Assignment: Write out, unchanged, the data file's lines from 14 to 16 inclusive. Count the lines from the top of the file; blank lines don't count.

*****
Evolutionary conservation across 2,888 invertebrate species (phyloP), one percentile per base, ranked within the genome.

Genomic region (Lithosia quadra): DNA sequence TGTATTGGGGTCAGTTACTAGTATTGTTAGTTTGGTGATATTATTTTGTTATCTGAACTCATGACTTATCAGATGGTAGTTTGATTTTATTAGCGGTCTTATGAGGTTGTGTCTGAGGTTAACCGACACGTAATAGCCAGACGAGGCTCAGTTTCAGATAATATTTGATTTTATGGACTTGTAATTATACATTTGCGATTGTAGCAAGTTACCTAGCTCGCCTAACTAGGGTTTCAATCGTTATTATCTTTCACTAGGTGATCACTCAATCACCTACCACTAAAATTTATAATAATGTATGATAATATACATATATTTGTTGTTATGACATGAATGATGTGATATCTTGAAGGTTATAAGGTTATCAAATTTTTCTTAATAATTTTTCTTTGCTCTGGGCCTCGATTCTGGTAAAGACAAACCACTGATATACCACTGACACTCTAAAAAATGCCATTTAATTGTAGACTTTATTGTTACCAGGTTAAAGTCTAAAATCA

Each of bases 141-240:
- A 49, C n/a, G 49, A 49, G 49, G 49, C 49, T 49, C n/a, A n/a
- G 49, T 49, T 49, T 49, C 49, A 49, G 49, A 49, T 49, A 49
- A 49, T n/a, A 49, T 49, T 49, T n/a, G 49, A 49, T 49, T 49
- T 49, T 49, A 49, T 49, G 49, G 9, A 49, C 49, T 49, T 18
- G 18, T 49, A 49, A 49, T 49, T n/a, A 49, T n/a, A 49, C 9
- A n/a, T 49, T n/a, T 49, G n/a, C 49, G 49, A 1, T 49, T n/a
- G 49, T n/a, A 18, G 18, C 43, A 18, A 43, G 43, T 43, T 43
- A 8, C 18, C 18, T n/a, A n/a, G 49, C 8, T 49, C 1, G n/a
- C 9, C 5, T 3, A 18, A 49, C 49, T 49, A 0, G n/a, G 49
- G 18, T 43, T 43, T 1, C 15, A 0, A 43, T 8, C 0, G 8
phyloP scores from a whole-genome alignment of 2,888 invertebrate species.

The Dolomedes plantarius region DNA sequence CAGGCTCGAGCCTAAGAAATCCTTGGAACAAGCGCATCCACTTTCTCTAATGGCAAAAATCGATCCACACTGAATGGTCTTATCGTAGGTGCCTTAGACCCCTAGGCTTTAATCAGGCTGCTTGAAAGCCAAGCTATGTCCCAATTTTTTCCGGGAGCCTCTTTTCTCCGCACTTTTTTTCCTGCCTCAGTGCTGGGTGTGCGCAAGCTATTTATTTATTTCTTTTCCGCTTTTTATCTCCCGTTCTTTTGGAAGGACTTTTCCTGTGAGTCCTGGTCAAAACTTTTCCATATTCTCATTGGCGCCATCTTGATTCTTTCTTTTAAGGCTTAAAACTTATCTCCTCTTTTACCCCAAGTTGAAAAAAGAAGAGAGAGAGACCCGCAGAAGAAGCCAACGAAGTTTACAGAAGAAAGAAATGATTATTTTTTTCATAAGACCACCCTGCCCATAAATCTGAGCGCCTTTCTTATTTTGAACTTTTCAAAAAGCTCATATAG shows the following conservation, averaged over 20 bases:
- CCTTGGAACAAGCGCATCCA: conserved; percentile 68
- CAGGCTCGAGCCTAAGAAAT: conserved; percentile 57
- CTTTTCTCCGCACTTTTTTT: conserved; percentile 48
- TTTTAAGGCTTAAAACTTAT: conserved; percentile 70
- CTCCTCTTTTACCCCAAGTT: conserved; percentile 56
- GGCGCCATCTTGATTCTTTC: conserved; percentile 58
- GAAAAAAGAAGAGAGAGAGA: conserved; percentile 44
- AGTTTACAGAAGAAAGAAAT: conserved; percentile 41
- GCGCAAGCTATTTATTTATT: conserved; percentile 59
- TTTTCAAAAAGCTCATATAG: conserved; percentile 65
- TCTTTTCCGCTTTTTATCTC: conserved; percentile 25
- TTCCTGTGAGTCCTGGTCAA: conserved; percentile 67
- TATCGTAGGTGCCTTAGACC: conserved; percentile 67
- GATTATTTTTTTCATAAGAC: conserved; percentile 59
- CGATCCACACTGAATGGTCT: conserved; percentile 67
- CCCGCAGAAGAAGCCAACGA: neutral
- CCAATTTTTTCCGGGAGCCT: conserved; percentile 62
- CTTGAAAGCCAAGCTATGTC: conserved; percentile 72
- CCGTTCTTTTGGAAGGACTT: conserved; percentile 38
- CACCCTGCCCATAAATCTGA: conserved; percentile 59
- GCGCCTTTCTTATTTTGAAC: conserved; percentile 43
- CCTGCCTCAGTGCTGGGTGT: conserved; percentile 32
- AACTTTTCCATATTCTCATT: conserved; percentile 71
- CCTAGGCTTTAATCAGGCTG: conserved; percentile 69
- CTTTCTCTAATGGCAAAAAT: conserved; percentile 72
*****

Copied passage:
phyloP scores from a whole-genome alignment of 2,888 invertebrate species.

The Dolomedes plantarius region DNA sequence CAGGCTCGAGCCTAAGAAATCCTTGGAACAAGCGCATCCACTTTCTCTAATGGCAAAAATCGATCCACACTGAATGGTCTTATCGTAGGTGCCTTAGACCCCTAGGCTTTAATCAGGCTGCTTGAAAGCCAAGCTATGTCCCAATTTTTTCCGGGAGCCTCTTTTCTCCGCACTTTTTTTCCTGCCTCAGTGCTGGGTGTGCGCAAGCTATTTATTTATTTCTTTTCCGCTTTTTATCTCCCGTTCTTTTGGAAGGACTTTTCCTGTGAGTCCTGGTCAAAACTTTTCCATATTCTCATTGGCGCCATCTTGATTCTTTCTTTTAAGGCTTAAAACTTATCTCCTCTTTTACCCCAAGTTGAAAAAAGAAGAGAGAGAGACCCGCAGAAGAAGCCAACGAAGTTTACAGAAGAAAGAAATGATTATTTTTTTCATAAGACCACCCTGCCCATAAATCTGAGCGCCTTTCTTATTTTGAACTTTTCAAAAAGCTCATATAG shows the following conservation, averaged over 20 bases:
- CCTTGGAACAAGCGCATCCA: conserved; percentile 68